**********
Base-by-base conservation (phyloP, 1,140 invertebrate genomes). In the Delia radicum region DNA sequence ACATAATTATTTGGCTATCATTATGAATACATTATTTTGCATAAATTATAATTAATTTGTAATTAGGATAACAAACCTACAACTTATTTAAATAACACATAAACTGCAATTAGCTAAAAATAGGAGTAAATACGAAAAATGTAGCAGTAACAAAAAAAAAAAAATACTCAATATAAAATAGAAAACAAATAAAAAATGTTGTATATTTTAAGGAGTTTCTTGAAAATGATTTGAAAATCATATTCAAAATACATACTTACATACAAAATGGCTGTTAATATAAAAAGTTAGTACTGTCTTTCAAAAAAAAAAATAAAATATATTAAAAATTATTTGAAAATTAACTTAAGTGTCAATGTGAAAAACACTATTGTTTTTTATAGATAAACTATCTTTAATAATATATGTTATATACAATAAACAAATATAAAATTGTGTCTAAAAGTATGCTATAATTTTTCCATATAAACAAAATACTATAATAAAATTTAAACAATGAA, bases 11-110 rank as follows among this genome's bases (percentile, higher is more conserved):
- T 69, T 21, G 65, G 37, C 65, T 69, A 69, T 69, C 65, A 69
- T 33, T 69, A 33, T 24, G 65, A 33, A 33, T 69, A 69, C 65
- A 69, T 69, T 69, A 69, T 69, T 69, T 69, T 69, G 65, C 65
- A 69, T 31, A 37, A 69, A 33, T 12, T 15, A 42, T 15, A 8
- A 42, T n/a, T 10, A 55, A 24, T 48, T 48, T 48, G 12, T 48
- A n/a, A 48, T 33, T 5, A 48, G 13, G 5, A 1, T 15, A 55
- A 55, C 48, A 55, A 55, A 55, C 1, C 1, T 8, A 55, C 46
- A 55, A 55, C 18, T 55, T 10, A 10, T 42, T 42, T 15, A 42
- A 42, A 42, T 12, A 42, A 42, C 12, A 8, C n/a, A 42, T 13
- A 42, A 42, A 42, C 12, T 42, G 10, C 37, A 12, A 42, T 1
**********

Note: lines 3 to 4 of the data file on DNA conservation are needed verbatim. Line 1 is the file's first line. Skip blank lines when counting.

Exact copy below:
- T 33, T 69, A 33, T 24, G 65, A 33, A 33, T 69, A 69, C 65
- A 69, T 69, T 69, A 69, T 69, T 69, T 69, T 69, G 65, C 65